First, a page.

FP33-2 Follistain like 3 overespression improves insulin sensitivity in diet induced obese female mice

Program: Abstracts - Orals, Featured Poster Presentations, and Posters
Session: FP33-Insulin Signaling & Inflammation
Monday, June 17, 2013: 10:45 AM-11:15 AM
Presentation Start Time: 10:50 AM
Room 303 (Moscone Center)

Poster Board MON-843
Claus Brandt*1, Rasmus Hvass Hansen2, Bente Klarlund Pedersen3 and Pernille Hojman4
1Centre of Inflammation and Metabolism, Department of Infectious Diseases and CMRC, Rigshospitalet, Faculty of Health Science, University of Copenhagen, Denmark, Copenhagen, Denmark, 2Research Group, Dept. of Radiology, Copenhagen University Hospital, Herlev, Copenhagen, Denmark, 3Rigshospitalet, copenhagen, Denmark, 4The Centre of Inflammation and Metabolism, Department of Infectious Diseases and CMRC, Rigshospitalet, Faculty of Health Sciences, University of Copenhagen, Copenhagen, Denmark
Introduction and aim.

Myostatin a TGF beta super family member secreted primarily from skeletal muscle is a negative regulator of skeletal muscle mass. Recently, myostatin been implicated in the pathogenesis of type 2 diabetes. Elevated levels of myostatin protein have been found in muscle from diabetic and obese subjects. In mice injection of recombinant myostatin in mice decreased akt phosphorylation in response to insulin. Follistatin like 3 (fstl3) binds and inhibits the function of myostatin in both human and mice serum. Like myostatin Fstl3 has been found to be released from skeletal muscle. Similar myostatin, changes in Fstl3 has been linked to glucose metabolism in humans. Low plasma levels of fstl3 was associated with glucose intolerance and the development of gestational diabetes mellitus.

Therefore the aim of this study was to investigate the effect of an increase in the endogen myostatin inhibitor fstl3 on metabolic function in a mouse model of diet induced obesity.


We overexpressed fstl3 in female mice muscles using DNA electrotransfer to generate a mouse model with increased circulating levels of fstl3.  MR scan was used to quantify fat volume, fat distribution and liver fat. Insulin and glucose tolerance test was used to access metabolic function. Tissue was dissected and frozen for protein and mRNA analysis.


DNA electrotransfer increased fstl3 in the circulation ~ 3 times and lasted for  12 weeks. Overexpression of follistatin like 3 did not alter body weight or food intake. However, a 18 % reduction in fat volume and lower lever lipid was observed with MR. Muscle mass did increase only in the transfected muscle not nearby untransfected muscles. At 5 and 10 weeks, fstl3 mice on a high fat diet tended to have lower fasting glucose and insulin. There was no effect of fstl3 overexpression in mice on a regular chow diet. The glucose lowering effect of exogenous insulin was significantly higher in fstl3 mice on a high fat diet, and this was associated with increased Akt phoshorylation in skeletal muscle, but not adipose tissue or liver.  Interestingly glucose tolerance was not affected by the elevated fstl3 on either diet. After 12 weeks AMPK phosphorylation (Thr172) was increased in transfected muscle on either diet.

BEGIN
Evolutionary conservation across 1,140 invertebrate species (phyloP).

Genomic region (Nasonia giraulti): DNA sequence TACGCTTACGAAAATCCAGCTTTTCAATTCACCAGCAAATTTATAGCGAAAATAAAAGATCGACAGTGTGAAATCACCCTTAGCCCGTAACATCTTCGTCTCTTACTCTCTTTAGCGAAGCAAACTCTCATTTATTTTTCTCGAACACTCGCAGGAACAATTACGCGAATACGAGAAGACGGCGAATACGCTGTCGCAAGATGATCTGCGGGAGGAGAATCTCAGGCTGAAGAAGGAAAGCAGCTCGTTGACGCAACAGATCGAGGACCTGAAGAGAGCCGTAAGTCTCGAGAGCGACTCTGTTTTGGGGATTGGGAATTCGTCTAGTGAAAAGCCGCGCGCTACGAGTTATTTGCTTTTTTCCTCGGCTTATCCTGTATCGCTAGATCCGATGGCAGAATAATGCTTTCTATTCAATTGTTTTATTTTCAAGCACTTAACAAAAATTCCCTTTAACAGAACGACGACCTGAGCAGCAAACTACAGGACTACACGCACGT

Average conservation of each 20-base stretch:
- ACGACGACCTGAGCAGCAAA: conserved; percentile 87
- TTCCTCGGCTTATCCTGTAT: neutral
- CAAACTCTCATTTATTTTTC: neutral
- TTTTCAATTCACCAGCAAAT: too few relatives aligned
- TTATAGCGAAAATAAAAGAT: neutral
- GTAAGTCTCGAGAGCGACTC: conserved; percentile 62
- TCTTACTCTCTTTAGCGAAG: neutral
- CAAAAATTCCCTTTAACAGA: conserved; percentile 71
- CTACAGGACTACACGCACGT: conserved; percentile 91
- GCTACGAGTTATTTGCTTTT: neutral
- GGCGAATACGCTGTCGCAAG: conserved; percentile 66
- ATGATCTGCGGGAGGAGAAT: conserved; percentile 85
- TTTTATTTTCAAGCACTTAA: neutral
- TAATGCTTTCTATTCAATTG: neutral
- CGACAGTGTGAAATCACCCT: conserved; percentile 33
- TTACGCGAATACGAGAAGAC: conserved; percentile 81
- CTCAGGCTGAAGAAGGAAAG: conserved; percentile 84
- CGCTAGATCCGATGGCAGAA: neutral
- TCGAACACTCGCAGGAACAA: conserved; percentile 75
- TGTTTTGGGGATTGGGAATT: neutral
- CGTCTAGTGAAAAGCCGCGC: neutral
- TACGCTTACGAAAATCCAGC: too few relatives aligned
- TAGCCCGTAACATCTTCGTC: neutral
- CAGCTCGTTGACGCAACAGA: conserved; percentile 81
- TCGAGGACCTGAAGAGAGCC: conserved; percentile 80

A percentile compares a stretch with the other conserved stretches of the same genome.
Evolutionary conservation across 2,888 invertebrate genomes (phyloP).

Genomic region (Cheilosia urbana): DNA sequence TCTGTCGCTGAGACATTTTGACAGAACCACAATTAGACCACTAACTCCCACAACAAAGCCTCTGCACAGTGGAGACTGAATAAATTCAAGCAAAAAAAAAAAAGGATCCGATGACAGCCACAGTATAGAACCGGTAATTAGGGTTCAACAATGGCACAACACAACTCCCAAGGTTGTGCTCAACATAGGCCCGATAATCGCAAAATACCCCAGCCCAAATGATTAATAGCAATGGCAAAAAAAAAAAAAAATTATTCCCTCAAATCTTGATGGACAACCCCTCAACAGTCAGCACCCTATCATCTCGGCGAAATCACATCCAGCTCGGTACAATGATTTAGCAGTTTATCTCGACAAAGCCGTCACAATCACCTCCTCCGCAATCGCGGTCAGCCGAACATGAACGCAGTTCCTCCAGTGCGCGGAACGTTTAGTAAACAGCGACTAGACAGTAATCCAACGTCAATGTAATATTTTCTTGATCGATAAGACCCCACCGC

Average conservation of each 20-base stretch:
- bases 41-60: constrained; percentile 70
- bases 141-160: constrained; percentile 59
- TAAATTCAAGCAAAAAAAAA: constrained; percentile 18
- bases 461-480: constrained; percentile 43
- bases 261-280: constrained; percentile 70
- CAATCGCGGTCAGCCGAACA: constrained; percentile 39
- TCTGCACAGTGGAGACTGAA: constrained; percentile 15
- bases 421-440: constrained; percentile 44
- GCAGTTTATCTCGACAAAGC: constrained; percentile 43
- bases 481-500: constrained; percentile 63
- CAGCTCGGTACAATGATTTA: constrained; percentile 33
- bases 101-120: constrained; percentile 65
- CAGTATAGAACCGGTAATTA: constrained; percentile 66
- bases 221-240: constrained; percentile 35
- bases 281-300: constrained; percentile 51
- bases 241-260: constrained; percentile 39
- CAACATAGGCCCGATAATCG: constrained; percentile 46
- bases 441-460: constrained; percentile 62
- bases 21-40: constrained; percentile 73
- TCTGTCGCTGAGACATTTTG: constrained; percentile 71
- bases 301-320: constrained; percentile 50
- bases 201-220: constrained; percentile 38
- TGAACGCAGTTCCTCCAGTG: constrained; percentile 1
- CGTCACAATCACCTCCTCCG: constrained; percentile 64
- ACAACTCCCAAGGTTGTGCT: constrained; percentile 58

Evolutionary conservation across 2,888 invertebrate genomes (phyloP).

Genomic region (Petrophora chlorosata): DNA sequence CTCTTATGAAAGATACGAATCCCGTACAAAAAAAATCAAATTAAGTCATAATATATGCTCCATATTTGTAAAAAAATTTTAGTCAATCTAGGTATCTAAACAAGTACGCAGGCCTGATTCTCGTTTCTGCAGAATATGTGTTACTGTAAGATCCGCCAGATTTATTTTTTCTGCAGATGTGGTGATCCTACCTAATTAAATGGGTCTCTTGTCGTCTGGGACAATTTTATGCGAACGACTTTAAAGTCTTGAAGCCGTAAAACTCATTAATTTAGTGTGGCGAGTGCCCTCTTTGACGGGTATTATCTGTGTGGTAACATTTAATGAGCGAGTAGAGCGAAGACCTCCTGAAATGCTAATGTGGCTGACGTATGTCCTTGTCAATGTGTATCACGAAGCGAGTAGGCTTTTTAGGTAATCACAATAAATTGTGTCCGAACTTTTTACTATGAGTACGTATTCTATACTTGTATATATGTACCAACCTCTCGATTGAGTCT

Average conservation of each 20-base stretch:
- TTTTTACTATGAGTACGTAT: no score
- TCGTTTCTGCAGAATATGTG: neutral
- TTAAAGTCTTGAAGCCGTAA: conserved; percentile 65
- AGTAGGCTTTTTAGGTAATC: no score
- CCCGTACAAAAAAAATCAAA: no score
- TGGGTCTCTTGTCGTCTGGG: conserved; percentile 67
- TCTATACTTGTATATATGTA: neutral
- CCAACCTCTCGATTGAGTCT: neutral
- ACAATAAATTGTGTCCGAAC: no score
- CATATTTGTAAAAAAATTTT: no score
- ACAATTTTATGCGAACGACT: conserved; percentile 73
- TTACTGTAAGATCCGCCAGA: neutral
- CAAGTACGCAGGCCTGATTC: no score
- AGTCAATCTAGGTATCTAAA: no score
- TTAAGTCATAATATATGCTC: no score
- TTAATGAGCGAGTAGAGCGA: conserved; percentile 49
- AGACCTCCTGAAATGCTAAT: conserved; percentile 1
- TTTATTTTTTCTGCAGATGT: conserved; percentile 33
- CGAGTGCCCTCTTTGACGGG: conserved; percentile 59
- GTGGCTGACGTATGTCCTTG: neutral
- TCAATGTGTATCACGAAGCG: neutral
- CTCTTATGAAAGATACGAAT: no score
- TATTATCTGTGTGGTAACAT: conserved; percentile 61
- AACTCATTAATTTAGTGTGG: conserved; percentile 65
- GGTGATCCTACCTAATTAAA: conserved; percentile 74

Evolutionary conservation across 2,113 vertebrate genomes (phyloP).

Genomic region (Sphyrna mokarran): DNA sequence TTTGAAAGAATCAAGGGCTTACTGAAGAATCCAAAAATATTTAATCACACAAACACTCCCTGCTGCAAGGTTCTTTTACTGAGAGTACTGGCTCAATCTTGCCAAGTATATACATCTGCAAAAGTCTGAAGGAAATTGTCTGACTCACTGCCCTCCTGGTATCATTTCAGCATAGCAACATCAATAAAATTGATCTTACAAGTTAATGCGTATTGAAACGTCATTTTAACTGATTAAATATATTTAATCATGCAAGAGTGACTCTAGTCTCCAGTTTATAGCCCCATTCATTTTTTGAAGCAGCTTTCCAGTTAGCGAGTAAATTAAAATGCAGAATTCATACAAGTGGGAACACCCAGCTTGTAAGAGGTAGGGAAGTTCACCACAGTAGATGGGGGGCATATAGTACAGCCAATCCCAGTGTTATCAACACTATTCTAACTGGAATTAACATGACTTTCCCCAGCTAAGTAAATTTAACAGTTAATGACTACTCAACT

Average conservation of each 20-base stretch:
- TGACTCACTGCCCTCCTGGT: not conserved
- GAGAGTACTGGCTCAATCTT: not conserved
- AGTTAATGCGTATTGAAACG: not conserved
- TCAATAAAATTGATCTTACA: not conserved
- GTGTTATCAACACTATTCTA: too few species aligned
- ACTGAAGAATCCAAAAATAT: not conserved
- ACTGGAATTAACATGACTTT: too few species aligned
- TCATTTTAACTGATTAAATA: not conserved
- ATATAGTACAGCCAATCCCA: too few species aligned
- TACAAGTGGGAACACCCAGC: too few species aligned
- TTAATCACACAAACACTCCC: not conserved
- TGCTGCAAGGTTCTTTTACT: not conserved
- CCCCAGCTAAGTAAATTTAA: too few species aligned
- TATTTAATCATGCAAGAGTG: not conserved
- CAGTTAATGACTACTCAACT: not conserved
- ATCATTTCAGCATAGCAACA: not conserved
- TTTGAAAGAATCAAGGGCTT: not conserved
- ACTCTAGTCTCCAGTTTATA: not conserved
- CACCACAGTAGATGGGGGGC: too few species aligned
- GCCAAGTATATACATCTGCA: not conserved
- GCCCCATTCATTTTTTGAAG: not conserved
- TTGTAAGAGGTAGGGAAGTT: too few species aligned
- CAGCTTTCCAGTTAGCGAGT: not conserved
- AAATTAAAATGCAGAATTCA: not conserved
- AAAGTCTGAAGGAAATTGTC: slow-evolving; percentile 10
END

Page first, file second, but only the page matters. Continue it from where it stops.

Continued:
A modest elevation in circulating fstl3 resulted in lower fat accumulation in female mice fed a high fat diet for 12 weeks. This resulted in lower glucose levels and increased Akt phosphorylation when the mice were injected with insulin. This effect was largely independent of muscle mass, but related to an increase in AMPK phosphorylation in skeletal muscle.

Nothing to Disclose: CB, RH, BKP, PH

*Please take note of The Endocrine Society's News Embargo Policy at http://www.endo-society.org/endo2013/media.cfm

Sources of Research Support: The Centre of Inflammation and Metabolism (CIM) is supported by a grant from the Danish National Research Foundation (# 02-512-55). This study was further supported by the Danish Council for Independent Research – Medical Sciences, the Commission of the European Communities (Grant Agreement no. 223576 - MYOAGE) CIM is part of the UNIK Project: Food, Fitness & Pharma for Health and Disease, supported by the Danish Ministry of Science, Technology, and Innovation. CIM is a member of DD2 - the Danish Center for Strategic Research in Type 2 Diabetes (the Danish Council for Strategic Research, grant no. 09-067009 and 09-075724). The Copenhagen Muscle Research Centre is supported by a grant from the Capital Region of Denmark